Restricting genome duplication to once per cell division requires that cells do not reinitiate nuclear DNA replication within regions that have already replicated until cell division is completed. PreRC assembly occurs when CDK activity is suppressed during the anaphase to G1 phase transition, and preRC activation occurs when CDK and DDK activities are up-regulated during the G1 to S phase transition. PreRCs are then inactivated during S phase and preRC assembly inhibited until metaphase is completed. Mammalian cells accomplish this by multiple concerted pathways. Cdk2•Cyclin A/CcnA phosphorylates Orc1, Cdc6, and Cdt1, thereby suppressing their activities. Cdc6-P localizes to the cytoplasm. The ubiquitin ligase CRL1•Skp2 targets Orc1-P and Cdt1-P for export to the cytoplasm and degradation by the 26S proteasome. CRL4•Cdt2 ubiquitinates Cdt1, but only when Cdt1 is bound to both PCNA and DNA. Geminin binds Cdt1, thereby preventing the MCM helicase from loading onto ORC•Cdc6•chromatin sites.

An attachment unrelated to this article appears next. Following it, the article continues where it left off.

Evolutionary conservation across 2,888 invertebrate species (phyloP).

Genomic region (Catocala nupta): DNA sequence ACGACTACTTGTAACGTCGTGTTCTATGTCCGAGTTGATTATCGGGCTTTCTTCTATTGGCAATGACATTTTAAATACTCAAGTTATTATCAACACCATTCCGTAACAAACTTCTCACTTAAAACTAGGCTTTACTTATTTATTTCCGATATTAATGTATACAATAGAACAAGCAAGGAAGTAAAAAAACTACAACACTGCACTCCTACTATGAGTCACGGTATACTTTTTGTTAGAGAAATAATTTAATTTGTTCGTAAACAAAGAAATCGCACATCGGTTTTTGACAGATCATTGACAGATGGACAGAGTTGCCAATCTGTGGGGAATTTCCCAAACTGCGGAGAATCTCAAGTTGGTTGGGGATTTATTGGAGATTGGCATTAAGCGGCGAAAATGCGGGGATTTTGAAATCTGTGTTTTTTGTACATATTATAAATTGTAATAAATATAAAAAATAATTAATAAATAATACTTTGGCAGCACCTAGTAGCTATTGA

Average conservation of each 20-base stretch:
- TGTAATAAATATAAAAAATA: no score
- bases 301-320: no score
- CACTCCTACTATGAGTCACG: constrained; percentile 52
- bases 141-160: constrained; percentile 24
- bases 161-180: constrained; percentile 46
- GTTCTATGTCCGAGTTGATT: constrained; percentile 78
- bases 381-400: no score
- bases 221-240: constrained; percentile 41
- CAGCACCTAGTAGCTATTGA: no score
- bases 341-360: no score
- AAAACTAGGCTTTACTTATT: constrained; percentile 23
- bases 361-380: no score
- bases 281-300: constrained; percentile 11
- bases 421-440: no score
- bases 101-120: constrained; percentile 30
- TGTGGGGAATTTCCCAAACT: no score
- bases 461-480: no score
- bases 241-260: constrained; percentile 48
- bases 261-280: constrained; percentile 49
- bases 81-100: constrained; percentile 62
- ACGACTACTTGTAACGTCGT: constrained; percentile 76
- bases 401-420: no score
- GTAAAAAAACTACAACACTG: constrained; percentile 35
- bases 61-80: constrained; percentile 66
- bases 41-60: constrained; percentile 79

Agents that interfere with the mechanisms that govern genome duplication frequently induce reinitiation of nuclear DNA replication before cells have entered mitosis (DNA re-replication). This results in the accumulation of cells containing a heterogeneous mixture of partially and fully completed chromosomes with a heterogeneous DNA content between tetraploid (4N) and octoploid (8N). These cells contain a giant aneuploid nucleus that frequently degenerates into micronuclei [termed "mitotic slippage"]. DNA re-replication produces an excess of DNA replication forks, thereby increasing the frequency of stalled forks and DNA damage, which induces apoptosis.
For a complete description of genome duplication and its relationship to cell division, human disease and evolution in the three domains of Life, see the textbook by M. L. DePamphilis and S. P. Bell, Genome Duplication, published by Garland Science.
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Anti-Geminin siRNA selectively kills cancer cells in vitro